ADD and Trauma

Numerous studies have found a strong link between childhood trauma and poor physical and mental health. “Adverse childhood events,” or ACEs, include child physical, emotional and sexual abuse, physical and emotional neglect, and circumstances like divorce, mental illness, addiction, and the imprisonment of a relative. 

First developed in the 1990’s, the ACE test measures the number of ACEs an individual has experienced in order to predict his or her risk of future health problems. The higher the ACE score, the greater the risk of health problems like alcohol abuse, depression, diabetes and heart disease.


ACEs and ADD

If you have traumatic experiences during childhood, the body’s stress-response system may be “programmed to overreact, influencing the way your mind and body work together.” Megan Gunnar, a developmental psychologist, explains that the part of the brain that controls “executive function,” including judgment, planning and self-control — seems to be most affected by ACEs. “Over time,” Gunner says, “experiences of neglect and abuse and stress impair those circuits. You’re less able to tell yourself not to eat the ice cream, or smoke the cigarette, or have that additional drink. You’re less capable of regulating your own behavior.”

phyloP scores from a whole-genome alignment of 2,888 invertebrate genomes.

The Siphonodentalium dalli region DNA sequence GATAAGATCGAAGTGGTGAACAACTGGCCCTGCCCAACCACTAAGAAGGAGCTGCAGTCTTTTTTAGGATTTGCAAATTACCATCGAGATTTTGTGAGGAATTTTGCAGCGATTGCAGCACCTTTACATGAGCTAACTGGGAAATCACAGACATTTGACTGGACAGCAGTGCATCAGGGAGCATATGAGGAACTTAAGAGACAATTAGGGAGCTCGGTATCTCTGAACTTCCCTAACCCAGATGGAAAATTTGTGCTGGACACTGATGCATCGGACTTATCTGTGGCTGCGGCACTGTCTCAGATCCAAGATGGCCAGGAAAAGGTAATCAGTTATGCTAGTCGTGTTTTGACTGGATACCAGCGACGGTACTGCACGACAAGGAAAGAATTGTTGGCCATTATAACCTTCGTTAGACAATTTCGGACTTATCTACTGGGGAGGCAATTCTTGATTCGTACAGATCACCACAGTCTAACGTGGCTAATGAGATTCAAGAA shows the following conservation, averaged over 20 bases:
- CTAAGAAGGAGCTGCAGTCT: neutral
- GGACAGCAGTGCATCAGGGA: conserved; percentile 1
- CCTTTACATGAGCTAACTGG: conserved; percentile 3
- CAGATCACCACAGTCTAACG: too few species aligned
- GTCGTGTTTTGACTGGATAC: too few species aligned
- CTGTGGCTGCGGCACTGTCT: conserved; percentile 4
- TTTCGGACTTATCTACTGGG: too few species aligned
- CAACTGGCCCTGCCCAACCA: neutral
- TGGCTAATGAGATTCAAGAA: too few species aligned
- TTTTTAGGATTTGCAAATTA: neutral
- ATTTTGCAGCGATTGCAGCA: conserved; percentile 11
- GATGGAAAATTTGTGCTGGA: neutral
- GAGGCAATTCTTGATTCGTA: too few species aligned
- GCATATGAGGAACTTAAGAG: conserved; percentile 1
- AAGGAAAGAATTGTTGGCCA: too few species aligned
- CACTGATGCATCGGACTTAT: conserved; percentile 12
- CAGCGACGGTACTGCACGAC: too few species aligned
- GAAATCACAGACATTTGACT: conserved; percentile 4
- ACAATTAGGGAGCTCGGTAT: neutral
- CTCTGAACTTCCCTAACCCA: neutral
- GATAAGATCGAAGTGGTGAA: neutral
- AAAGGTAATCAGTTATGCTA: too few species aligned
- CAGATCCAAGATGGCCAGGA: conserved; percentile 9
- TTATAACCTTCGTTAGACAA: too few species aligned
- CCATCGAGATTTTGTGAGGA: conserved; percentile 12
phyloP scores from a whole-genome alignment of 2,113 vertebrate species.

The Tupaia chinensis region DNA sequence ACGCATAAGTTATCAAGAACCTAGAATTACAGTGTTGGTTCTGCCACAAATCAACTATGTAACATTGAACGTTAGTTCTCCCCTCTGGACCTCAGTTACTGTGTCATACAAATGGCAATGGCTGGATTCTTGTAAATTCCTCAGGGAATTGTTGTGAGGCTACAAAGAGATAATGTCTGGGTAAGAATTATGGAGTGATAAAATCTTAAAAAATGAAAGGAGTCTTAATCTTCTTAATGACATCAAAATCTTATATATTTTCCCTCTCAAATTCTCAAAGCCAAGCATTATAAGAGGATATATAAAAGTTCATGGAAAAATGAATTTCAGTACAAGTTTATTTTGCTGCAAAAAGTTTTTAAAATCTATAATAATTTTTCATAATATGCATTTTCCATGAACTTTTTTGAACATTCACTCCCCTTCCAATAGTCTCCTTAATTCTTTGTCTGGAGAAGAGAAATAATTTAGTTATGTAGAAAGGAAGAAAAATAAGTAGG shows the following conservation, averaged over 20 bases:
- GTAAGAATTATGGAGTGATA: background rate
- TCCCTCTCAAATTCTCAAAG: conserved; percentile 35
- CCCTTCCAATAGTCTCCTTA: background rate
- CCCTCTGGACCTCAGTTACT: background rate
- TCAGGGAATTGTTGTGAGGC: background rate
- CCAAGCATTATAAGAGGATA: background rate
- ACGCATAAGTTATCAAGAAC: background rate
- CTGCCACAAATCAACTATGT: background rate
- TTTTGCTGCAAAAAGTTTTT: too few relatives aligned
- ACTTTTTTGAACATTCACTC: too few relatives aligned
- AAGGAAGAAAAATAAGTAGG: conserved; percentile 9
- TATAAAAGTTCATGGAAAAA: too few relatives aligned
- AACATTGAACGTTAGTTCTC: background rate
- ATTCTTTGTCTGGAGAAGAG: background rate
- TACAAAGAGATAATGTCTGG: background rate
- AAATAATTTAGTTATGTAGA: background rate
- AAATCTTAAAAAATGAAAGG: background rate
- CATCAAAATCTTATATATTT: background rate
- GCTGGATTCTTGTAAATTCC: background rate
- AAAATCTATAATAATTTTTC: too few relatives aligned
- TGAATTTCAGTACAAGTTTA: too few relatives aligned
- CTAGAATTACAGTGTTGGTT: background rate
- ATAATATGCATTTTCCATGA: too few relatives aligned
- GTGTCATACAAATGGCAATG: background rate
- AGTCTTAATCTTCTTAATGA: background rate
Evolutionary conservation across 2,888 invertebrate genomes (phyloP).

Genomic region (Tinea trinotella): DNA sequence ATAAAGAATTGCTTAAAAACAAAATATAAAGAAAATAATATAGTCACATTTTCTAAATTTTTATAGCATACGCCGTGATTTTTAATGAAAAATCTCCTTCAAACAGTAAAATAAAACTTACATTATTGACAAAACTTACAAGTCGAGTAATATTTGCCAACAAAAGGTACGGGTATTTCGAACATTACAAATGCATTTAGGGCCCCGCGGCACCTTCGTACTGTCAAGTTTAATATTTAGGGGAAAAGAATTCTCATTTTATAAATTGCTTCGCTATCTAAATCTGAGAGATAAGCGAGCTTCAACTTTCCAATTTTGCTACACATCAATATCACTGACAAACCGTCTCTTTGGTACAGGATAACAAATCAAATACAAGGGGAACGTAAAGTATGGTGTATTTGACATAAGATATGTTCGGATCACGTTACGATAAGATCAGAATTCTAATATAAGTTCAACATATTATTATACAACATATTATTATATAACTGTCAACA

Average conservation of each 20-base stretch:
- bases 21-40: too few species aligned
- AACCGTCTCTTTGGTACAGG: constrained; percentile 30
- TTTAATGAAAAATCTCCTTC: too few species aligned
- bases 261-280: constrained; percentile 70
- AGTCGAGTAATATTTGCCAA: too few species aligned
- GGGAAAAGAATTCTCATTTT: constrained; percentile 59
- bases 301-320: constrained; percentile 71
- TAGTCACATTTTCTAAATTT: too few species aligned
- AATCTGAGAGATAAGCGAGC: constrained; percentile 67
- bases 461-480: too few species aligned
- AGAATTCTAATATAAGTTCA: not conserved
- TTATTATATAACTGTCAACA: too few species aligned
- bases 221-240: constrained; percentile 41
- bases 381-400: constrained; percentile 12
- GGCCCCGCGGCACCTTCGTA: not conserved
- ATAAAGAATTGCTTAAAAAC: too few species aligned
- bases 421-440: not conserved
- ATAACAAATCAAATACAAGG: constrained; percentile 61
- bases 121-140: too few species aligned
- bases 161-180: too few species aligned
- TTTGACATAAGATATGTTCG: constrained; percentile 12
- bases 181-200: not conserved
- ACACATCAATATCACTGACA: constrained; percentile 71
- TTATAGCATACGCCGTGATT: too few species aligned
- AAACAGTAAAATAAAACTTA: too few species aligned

The “executive function” region of the brain is also the region most associated with ADD symptoms. It’s therefore not surprising to learn that children’s reactions to trauma are sometimes misdiagnosed as symptoms of ADD. According to child psychologist Hilit Kletter, “it’s something that’s very common in trauma: difficulty in regulating emotions and behavior. That’s why a lot of these kids get in trouble with the classroom.”

Although research on the link between ACEs and ADD is limited, it suggests several links between adverse events and ADD:

  • A study published in 2008 found that “adverse events showed a small but positive correlation with current ADD severity” among adults.
  • study published in 2015 found that “having conflicts with others and accumulation of adverse life events over time partly explained the association between ADD and depression.”
  • Another study published in 2015 that examined maltreatment among girls with ADD found that “maltreated participants were significantly more impaired than non-maltreated participants” in regard to self-harm (suicide attempts), anxiety, depression, eating disorders and general well-being and self-worth.

Click here to read more about the ACE Study, and watch pediatrician Nadine Burke Harris discuss how childhood trauma affects health across our lifetimes.